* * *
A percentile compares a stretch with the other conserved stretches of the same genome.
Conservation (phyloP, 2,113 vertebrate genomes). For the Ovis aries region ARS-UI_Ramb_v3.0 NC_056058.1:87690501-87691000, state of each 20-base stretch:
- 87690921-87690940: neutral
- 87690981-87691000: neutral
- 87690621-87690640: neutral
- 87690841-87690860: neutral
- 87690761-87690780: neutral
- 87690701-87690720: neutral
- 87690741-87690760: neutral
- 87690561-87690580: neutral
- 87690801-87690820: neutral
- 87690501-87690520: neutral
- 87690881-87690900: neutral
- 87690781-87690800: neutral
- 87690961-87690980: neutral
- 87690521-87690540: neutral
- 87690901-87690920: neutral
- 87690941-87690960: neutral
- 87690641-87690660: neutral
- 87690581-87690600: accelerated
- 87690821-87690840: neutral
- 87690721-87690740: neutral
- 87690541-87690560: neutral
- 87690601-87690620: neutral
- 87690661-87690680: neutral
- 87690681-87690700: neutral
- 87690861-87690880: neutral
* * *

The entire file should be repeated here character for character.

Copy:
A percentile compares a stretch with the other conserved stretches of the same genome.
Conservation (phyloP, 2,113 vertebrate genomes). For the Ovis aries region ARS-UI_Ramb_v3.0 NC_056058.1:87690501-87691000, state of each 20-base stretch:
- 87690921-87690940: neutral
- 87690981-87691000: neutral
- 87690621-87690640: neutral
- 87690841-87690860: neutral
- 87690761-87690780: neutral
- 87690701-87690720: neutral
- 87690741-87690760: neutral
- 87690561-87690580: neutral
- 87690801-87690820: neutral
- 87690501-87690520: neutral
- 87690881-87690900: neutral
- 87690781-87690800: neutral
- 87690961-87690980: neutral
- 87690521-87690540: neutral
- 87690901-87690920: neutral
- 87690941-87690960: neutral
- 87690641-87690660: neutral
- 87690581-87690600: accelerated
- 87690821-87690840: neutral
- 87690721-87690740: neutral
- 87690541-87690560: neutral
- 87690601-87690620: neutral
- 87690661-87690680: neutral
- 87690681-87690700: neutral
- 87690861-87690880: neutral